Sponsored By

FDA Says Another Chemical Found in Tainted Applesauce

The agency found chromium during testing of the recalled products.

Kristen Kazarian

January 8, 2024

2 Min Read
Tainted applesauce also contains chromium.
In addition to high levels of lead in the cinnamon of applesauce pouches previously recalled, the chemical chromium was found.Image courtesy of Viacheslav Besputin / iStock via Getty Images

In FDA’s testing of the recalled applesauce pouches and the cinnamon collected from the Austrofoods facility in Ecuador, the agency also found chromium.

People who ate the recalled products, especially if they had elevated blood lead levels, may have been exposed to chromium and should inform their healthcare provider so they can monitor health and provide supportive care, as needed.

Chromium is a naturally occurring element, the FDA stated. It is an essential trace nutrient important to the diet that exists predominantly in two forms: chromium (III) and chromium (VI). Chromium (VI) is more toxic than chromium (III). Due to limitations in available testing methods, FDA was not able to definitively determine the form of chromium in the cinnamon apple puree sample (i.e., whether the chromium present is chromium (III) or chromium (VI)). The lead-to-chromium ratio in the cinnamon apple puree sample is consistent with that of lead chromate (PbCrO4), which contains chromium (VI), but this is not a definitive indicator that lead chromate or chromium (VI), the more toxic form of chromium, was present. Information on the health effects of eating food contaminated with chromium (VI) are limited. The chromium in lead chromate may also be converted to chromium (III), the less toxic form of chromium, due to the acidity of the applesauce and the stomach.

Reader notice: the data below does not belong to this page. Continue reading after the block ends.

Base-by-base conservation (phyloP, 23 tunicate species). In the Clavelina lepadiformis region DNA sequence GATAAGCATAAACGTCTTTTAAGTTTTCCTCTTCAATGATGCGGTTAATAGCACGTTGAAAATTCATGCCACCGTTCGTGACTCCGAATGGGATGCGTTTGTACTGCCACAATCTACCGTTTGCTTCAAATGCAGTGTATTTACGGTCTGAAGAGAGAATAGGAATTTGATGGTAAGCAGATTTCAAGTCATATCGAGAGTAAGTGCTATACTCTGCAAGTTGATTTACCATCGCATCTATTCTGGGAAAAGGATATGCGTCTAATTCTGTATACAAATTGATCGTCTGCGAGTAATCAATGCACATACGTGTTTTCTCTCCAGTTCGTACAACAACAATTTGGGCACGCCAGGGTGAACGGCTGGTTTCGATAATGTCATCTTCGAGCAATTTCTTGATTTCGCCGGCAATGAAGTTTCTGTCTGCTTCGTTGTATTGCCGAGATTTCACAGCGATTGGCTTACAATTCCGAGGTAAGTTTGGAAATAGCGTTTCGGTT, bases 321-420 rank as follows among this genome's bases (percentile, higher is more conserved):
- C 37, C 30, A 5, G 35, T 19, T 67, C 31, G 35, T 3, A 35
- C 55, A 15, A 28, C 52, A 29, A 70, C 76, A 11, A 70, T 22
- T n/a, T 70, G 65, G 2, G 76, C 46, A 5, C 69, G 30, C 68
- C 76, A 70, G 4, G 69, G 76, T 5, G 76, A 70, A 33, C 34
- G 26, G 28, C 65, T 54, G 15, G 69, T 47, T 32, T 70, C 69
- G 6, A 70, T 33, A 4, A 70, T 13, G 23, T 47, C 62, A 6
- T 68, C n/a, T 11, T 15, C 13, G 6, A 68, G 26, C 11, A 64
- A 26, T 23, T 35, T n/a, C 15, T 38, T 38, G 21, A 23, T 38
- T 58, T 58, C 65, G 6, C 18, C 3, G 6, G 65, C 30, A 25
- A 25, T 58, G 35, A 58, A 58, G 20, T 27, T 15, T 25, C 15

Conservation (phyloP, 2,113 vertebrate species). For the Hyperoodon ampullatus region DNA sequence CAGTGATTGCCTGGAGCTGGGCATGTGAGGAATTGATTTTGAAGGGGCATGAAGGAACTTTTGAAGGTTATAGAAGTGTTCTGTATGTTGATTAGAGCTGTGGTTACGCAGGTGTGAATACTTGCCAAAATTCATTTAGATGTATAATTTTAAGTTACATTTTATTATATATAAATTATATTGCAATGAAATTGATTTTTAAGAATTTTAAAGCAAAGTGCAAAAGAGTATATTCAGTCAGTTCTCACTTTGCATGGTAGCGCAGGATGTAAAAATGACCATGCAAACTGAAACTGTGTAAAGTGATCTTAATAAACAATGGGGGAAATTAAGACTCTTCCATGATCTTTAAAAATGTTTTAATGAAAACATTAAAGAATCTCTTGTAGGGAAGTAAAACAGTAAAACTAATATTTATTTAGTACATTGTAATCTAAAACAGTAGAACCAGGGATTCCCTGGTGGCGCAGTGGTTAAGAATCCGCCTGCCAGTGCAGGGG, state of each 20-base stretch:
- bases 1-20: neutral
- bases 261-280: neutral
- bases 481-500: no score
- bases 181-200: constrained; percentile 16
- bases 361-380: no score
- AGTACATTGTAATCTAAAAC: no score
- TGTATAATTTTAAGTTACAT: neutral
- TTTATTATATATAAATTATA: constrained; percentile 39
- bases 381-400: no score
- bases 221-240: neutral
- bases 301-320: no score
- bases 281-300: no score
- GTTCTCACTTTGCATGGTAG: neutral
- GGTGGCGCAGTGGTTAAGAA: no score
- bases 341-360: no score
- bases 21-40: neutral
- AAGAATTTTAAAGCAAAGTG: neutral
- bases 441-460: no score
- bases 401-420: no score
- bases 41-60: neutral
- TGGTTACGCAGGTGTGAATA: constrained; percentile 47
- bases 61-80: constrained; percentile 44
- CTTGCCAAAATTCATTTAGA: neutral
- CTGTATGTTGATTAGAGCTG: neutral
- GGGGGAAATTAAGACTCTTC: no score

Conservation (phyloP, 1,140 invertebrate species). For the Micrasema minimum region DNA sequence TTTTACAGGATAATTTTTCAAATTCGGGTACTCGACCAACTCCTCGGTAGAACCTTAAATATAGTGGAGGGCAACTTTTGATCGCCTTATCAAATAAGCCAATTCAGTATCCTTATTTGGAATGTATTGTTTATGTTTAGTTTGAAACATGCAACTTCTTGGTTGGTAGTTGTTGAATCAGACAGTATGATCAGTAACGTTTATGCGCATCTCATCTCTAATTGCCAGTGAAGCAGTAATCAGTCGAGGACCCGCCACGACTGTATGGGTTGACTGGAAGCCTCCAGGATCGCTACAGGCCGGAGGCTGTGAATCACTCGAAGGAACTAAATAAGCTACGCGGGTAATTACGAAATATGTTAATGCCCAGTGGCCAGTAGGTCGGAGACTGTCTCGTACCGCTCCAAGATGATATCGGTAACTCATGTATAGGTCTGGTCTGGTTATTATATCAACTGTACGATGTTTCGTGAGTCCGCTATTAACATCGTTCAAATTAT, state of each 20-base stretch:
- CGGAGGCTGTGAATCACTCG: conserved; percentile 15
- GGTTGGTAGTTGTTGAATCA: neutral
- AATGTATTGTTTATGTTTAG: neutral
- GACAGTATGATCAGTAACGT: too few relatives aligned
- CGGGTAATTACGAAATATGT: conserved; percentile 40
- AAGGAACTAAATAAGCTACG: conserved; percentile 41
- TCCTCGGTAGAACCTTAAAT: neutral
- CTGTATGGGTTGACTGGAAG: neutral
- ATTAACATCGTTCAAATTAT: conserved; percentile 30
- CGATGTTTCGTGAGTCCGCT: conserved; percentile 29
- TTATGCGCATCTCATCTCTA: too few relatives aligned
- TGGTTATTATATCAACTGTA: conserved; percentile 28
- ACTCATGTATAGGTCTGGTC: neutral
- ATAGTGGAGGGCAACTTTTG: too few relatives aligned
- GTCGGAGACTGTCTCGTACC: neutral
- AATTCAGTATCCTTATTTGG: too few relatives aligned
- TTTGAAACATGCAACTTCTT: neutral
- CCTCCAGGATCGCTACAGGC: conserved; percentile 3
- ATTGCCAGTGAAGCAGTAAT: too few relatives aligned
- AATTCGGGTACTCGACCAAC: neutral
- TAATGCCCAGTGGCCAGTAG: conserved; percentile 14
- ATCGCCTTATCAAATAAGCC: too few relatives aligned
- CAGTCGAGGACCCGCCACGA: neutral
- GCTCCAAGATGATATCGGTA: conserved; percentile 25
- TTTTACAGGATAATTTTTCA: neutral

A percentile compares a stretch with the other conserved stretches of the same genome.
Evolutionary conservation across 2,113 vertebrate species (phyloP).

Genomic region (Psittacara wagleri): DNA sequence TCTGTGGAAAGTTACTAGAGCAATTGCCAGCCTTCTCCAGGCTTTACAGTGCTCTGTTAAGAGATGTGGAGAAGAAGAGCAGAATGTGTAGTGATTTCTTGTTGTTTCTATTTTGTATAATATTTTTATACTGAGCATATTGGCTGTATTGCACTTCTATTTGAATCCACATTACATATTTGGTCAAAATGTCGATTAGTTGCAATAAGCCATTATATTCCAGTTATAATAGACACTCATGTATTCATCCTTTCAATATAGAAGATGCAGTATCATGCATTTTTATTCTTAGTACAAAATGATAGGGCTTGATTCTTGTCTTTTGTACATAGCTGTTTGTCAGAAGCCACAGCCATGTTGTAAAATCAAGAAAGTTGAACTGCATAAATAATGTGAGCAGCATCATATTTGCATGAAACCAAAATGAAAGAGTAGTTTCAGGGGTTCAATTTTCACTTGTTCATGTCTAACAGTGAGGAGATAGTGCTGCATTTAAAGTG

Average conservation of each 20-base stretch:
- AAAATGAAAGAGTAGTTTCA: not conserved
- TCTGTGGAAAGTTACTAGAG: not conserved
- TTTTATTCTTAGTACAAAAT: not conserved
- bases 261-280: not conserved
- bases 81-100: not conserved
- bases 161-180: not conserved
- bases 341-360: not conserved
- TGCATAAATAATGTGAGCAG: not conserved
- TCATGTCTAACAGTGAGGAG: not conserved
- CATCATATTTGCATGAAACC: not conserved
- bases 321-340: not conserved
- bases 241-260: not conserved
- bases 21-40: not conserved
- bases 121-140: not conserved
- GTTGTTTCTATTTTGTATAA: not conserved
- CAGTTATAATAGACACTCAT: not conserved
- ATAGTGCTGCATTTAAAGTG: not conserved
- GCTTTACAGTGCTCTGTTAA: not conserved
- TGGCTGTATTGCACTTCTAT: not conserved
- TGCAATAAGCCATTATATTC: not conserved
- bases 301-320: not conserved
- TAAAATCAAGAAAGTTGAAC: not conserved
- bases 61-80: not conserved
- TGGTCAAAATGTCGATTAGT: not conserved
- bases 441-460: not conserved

After additional analysis of both recalled cinnamon apple products and the cinnamon collected from the manufacturer in Ecuador, FDA determined that, in addition to lead, the cinnamon and recalled products also contained a high level of chromium. The level of chromium detected in the two samples of cinnamon yielded 1201 and 531 parts per million (ppm). Because of the limited amount of cinnamon used in the finished product, the level of chromium detected in the reanalysis of FDA samples of the recalled WanaBana Cinnamon Apple Puree product yielded 0.590 and 0.566 ppm.

FDA also conducted testing for arsenic and cadmium, but those elements were not detected above trace levels in the cinnamon collected from the Austrofoods facility or in the recalled product. As part of this investigation, some state partners also conducted testing for toxic elements and only detected elevated levels of lead and chromium.

The health effects of eating food contaminated with chromium (VI), as a constituent of lead chromate, are not well understood. Symptoms of chromium exposure from eating contaminated food may be nonspecific. Some people might not experience any symptoms. Symptoms for children are likely similar to those of adults. Acute ingestion of chromium exceeding dietary recommendations may result in abdominal pain, nausea, vomiting, diarrhea, anemia, and renal and hepatic dysfunction.

The investigation is ongoing to determine the point of contamination and whether additional products are linked to illnesses, the FDA stated.

About the Author(s)

Kristen Kazarian

Managing Editor

Kristen Kazarian has been a writer and editor for more than three decades. She has worked at several consumer magazines and B2B publications in the fields of food and beverage, packaging, processing, women's interest, local news, health and nutrition, fashion and beauty, automotive, and computers.

Sign up for the Powder & Bulk Solids Weekly newsletter.

You May Also Like